You stand at your back door and call your dog to come inside. Your dog may glance at you and go back to whatever it was sniffing. You call again, but this time, your dog does not even look back at you. Why does your dog do that and why your dog won’t come inside when called?
Possible Reasons Why Your Dog Won’t Come Inside When You Call
There are several reasons your dog is not responding to your call to come in. If you can figure out what the problem may be, it may help you know what to do to correct this behavior. One thing that will absolutely not work is punishing your dog by scolding it, yelling at it, or inflicting physical pain on it. Punishing your dog will do nothing except confuse your dog and make it afraid of you. And in all cases, using physical force on your dog is nothing more than abusive.
You and your dog will be better off if you try to understand why your dog may be ignoring you. Here are common reasons that may explain your dog’s behavior:
Your Dog Has Not Been Trained To Respond To Your Command
Think about whether your dog simply does not understand what you are asking it to do.
If you have recently gotten your dog from a rescue or another owner, your dog may be confused about what you want. It may not yet view you as a companion, or it may have lived outside and been neglected. It may just need some time to learn to trust you and understand what you are asking it to do.
With a new dog or a fearful dog, make sure your tone of voice is positive, reassuring and inviting—not threatening or angry.
If your dog has never been trained to come when you call it, you cannot expect that it will suddenly understand what you want. In that case, you may need to enroll yourself and your dog in an obedience training class or hire a professional trainer to help you.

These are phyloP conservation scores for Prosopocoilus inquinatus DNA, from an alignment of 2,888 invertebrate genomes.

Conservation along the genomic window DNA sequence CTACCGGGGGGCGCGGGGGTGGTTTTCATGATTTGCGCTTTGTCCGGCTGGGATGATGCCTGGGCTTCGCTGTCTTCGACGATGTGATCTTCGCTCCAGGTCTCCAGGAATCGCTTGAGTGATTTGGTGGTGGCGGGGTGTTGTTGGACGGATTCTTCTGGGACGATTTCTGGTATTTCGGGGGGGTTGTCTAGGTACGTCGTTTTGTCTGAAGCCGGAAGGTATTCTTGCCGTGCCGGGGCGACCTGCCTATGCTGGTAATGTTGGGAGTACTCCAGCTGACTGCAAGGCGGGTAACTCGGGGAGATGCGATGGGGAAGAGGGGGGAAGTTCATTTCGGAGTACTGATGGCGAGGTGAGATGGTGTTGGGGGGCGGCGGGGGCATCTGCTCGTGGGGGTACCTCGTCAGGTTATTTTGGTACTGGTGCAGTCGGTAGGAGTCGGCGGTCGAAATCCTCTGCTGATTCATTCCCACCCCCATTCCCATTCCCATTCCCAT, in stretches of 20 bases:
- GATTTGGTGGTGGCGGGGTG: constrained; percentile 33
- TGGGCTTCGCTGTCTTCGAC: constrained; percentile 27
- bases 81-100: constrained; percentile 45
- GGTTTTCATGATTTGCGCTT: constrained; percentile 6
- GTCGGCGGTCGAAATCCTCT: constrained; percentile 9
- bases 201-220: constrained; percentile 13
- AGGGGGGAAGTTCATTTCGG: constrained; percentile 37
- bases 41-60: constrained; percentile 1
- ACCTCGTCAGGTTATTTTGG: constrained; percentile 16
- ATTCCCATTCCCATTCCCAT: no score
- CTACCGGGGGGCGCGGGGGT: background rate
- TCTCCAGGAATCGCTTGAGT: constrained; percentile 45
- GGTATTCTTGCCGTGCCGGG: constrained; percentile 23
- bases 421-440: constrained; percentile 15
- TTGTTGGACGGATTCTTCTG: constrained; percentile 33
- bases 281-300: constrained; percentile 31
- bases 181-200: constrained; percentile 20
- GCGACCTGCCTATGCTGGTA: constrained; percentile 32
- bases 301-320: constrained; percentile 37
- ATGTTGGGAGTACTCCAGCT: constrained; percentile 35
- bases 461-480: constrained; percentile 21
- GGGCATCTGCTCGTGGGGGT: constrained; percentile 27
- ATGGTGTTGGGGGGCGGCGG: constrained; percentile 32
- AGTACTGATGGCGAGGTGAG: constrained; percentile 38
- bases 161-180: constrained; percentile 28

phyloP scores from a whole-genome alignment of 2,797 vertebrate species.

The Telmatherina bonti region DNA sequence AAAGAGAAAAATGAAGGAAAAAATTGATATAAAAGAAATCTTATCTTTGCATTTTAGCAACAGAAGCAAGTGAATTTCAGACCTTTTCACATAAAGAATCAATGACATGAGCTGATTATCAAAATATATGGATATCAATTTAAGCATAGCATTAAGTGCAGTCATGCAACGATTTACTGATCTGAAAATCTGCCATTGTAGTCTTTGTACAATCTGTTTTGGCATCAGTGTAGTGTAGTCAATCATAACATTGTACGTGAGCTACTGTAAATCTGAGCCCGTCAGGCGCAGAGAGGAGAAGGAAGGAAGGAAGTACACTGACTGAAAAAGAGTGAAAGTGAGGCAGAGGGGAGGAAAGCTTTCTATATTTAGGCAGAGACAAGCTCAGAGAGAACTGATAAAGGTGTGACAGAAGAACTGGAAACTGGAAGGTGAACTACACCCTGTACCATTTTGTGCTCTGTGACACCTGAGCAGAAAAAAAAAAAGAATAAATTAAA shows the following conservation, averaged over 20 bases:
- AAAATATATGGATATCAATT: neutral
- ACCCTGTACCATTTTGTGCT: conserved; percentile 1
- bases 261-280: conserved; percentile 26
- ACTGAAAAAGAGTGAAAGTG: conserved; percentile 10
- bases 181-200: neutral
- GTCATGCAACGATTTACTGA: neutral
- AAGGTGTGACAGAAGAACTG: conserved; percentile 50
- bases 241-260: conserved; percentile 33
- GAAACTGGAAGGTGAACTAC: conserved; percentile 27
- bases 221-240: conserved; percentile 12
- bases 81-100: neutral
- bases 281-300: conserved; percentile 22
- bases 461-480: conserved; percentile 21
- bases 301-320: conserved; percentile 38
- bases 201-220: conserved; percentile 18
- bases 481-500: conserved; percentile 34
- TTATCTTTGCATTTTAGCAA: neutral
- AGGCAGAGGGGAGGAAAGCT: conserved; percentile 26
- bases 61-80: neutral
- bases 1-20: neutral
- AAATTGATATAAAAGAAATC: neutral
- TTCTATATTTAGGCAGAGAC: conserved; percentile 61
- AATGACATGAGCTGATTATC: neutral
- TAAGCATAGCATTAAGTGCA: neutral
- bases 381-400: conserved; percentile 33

Your Dog May Not Remember The Command Word
With a puppy or young dog that is just learning obedience behaviors, the dog may be unsure or may have forgotten what the command word means. Young dogs have limited attention spans. They need a lot of repetition, practice, and positive reinforcement before they can respond reliably.
Another possibility is that your dog was trained but was not trained well, and the “come” command has lost its meaning. Or your dog thought (rightly or mistakenly) it was being punished when it responded to your command. In either case, your dog may not know what you want or is too scared to comply.
Your Dog Is A Breed That Is Independent
Some dog breeds are independent, even stubborn. Getting an independent dog to do something it does not want to do can be challenging to the owner. These dog breeds have been selectively bred for generations to be confident, comfortable making decisions on their own, and spend much of their time outside. Such independent dog breeds include hounds and breeds that guard livestock.
Coming Inside May Feel Like Punishment To Your Dog
An independent dog like this may feel as if coming inside is punishment.
Also, a dog may regard it as punishment if the dog does not get to spend enough time outside where it can get the mental stimulation it needs from exploring its environment. Dogs need to be able to sniff the ground—it is important to your dog’s mental wellbeing. If it does not have enough opportunity to do that, it will be very reluctant to come inside where it is deprived of that canine pleasure.
There Is No Positive Reinforcement Or Reward For Coming Inside
Think about how you react when your dog comes inside. Do you praise it and give it a treat for being a good dog? If so, your dog will be glad to come inside where it is safe and loved.
Or do you ignore the dog when it comes in, or worse, speak to it harshly even though it did exactly what you asked it to do? Have you or another member of your household created a negative environment indoors due to being overstressed or fatigued? A sensitive dog will pick up on those signals and may prefer to be outside for a while longer. Such a dog will be less inclined to respond to your call.
Your Dog Has Learned To Live Outside
If your dog spends most of its time outside in your yard, it likely has developed the habit of living outside. Your dog probably has favorite resting places, and that is where it gets its food and water. Your dog may have become independent in that living arrangement and does not feel the need to respond to your direction.
Talk With Paw Pals For More Info On Why Your Dog Won’t Come Inside When Called
If you need help working with your dog, contact the dog care experts at Paw Pals. Their knowledgeable professionals are available to spend time with your dog and help make sure your dog gets the attention and consistency in training it needs.